While making your MLB picks today, you can credit PitchCom with making the outcomes fairer than in recent times. Shortly before Opening Day of this young season, the league declared that the technology would be allowed to help catchers call pitches.
The idea was tested in the Low-Class A West minor league a year ago and used in Spring Training. Think of how coaches radio plans into the helmets of their quarterbacks or linebackers, but for baseball.
Crouched backstops will no longer have to flash sequences of signs with their fingers. Instead, they’ll poke one of nine buttons on a device worn on their wrist, relaying verbal instructions to his pitcher and some other fielders electronically. It lets Five players, including the hurler and catcher, are permitted to have the listening devices tucked into the lining of their ballcaps.
Defenses no longer have to worry that a runner – say, on second base – could see the sign and convey it to his teammate in the batter’s box. The gadget is said to speed the pace of the game up.
How PitchCom helps
The creators of PitchCom, interestingly, also deal in the business of assisting performing magicians and mentalists. ProMystic wanted to make sure the transmitter, which is also available in Spanish, Korean, and Japanese, was as inconspicuous as possible.
With the encrypted communication, it’s almost impossible to decipher or forecast. Sign-stealing controversies that have damaged the integrity of America’s Pastime should become, well, a thing of the past.
Like any relatively new technology, PitchCom does have growing pains. The main restraint is that a catcher can’t tell what part of the instruction their pitcher is waving off.
Has anything like this been used before?
In the early 1960s, Jack McKeon, the manager of the Minnesota Twins’ Vancouver farm team made use of a similar tool, radioing directly to his pitchers, who kept a tiny receiver within their shirt pocket. Opposing teams would joke that the progressive crew resembled astronauts.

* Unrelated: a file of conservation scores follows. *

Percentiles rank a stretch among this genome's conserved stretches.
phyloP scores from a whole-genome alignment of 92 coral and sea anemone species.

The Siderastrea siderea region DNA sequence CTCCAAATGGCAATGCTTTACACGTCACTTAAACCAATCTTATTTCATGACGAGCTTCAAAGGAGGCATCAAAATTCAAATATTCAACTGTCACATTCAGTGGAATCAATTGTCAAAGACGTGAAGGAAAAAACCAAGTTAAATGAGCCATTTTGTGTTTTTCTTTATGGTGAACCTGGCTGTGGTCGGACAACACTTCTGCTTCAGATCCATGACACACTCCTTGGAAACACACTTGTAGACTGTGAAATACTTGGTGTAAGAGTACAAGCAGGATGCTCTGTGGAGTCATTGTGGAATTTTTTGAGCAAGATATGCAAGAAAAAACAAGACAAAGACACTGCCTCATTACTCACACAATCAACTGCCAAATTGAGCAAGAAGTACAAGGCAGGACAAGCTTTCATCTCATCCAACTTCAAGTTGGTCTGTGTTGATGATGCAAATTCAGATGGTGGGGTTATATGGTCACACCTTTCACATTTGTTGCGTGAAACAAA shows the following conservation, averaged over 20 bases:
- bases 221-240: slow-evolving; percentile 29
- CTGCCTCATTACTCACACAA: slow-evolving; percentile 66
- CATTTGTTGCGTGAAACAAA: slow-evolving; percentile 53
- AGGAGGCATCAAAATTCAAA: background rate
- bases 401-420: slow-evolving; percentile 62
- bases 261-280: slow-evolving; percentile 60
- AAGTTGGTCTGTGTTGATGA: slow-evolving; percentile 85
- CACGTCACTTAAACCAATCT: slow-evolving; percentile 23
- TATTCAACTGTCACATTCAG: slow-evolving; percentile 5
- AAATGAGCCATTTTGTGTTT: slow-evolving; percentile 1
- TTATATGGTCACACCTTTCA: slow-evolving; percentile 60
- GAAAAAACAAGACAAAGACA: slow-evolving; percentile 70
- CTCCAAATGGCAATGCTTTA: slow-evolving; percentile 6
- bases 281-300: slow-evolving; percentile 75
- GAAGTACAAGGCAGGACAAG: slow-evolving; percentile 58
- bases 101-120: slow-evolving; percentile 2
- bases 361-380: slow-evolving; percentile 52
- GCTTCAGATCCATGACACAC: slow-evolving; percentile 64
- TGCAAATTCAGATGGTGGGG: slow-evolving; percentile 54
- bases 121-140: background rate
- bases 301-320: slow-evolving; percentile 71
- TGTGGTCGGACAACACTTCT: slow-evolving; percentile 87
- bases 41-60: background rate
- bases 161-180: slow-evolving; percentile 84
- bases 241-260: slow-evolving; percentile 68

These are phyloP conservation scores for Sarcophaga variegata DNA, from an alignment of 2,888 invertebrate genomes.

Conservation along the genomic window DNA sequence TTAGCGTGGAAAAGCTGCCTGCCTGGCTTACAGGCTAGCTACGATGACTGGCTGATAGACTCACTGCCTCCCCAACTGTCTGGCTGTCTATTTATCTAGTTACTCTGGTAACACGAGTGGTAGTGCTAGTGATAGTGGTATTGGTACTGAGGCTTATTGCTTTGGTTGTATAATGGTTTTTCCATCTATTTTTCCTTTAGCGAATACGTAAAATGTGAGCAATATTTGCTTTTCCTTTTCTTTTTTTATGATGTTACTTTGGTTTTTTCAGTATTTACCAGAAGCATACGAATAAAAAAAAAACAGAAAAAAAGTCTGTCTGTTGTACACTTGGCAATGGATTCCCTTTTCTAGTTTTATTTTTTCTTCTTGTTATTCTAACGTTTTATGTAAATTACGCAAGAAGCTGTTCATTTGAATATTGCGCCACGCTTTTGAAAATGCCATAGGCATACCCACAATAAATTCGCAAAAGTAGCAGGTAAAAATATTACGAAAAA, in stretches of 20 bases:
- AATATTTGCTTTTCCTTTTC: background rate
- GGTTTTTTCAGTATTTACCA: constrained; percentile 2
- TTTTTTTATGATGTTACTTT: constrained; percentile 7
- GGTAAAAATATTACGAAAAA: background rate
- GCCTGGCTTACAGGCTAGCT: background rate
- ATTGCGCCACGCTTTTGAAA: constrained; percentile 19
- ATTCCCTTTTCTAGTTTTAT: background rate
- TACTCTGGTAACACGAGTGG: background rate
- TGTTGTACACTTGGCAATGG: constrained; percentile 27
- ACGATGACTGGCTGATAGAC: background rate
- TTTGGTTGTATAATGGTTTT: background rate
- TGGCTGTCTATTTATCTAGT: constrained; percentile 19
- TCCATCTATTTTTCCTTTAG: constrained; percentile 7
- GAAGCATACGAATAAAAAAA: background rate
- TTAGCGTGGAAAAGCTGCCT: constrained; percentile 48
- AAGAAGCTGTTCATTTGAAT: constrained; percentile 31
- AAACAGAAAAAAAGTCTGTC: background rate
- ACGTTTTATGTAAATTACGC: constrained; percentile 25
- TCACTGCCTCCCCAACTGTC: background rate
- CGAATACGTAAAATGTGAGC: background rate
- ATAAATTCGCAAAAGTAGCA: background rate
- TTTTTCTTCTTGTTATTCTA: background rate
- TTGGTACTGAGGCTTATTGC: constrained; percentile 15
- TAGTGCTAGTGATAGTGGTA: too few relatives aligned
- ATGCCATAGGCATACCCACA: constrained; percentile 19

McKeon, who now shares his knowledge as a special assistant with the Washington Nationals, later steered the then-Florida Marlins to a World Series title in 2003.
What was the Astros scandal?
Though there isn’t any written rule against sign stealing, doing so by technological means is a no-no. The most recognizable case of such misconduct occurred during the Houston Astros championship run in 2017.
During that year, the Astros compiled a 101-61 record, then beat the Boston Red Sox and New York Yankees in the American League playoffs. Against the latter, Houston claimed the series without winning a road game. They then won the World Series against the Los Angeles Dodgers in seven games.
Mike Fiers, one of the team’s pitchers in 2017, informed the Athletic that, while Houston was up to bat, it would film other teams’ catchers’ pitching signals from a camera in the center field stands. Then, watching the live feed from behind their dugout, other Astros members would clue the hitter in through various noises, such as drumming a trash can.
Once reported, the Dodgers’ organization expressed its suspicions that Houston had a competitive edge. During the 2018 AL Division Series against Cleveland, the Astros were spotted taking photos of the Indians’ dugout. In 2019, the Yankees asked the league to look into whistling from Houston’s bench.
After an MLB investigation confirmed the claims, Houston general manager Jeff Luhnow and manager AJ Hinch were suspended for the entirety of the 2020 campaign and then fired by the club, which also had to pay out a $5 million fine and forfeited four future draft choices.
Curiously, no player faced any sort of consequence. They were given immunity by the league for their cooperation. Of course, the Astros aren’t the only club that have looked to bend the rules in the favor. Among other cases, the Boston Red Sox were reprimanded for using a smartwatch to steal signs during the 2017 season.